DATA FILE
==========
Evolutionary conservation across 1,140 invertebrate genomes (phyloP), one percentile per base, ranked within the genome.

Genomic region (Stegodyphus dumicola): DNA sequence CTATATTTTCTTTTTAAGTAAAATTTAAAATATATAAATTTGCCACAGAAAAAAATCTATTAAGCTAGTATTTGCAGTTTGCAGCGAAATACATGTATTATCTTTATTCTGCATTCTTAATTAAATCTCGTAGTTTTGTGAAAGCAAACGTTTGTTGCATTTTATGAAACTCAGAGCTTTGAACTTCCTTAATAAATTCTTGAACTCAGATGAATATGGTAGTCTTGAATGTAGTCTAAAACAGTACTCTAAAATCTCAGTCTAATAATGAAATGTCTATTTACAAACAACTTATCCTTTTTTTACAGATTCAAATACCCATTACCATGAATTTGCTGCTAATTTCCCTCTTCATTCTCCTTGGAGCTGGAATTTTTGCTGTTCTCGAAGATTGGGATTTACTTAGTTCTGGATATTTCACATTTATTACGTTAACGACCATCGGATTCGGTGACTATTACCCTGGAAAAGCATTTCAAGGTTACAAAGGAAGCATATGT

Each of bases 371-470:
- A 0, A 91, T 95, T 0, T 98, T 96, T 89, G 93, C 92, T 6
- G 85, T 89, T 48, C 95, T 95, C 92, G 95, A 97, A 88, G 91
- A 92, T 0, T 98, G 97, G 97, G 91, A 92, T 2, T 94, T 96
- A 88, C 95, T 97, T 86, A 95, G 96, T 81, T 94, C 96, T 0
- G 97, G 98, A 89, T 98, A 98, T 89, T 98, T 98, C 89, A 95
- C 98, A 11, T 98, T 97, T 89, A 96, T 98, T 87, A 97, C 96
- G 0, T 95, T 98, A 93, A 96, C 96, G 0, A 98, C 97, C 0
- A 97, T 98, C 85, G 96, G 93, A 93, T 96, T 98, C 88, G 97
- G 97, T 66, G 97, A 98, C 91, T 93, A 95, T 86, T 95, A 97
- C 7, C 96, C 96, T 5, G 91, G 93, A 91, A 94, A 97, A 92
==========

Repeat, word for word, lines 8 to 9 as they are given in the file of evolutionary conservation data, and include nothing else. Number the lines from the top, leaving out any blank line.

- G 97, G 98, A 89, T 98, A 98, T 89, T 98, T 98, C 89, A 95
- C 98, A 11, T 98, T 97, T 89, A 96, T 98, T 87, A 97, C 96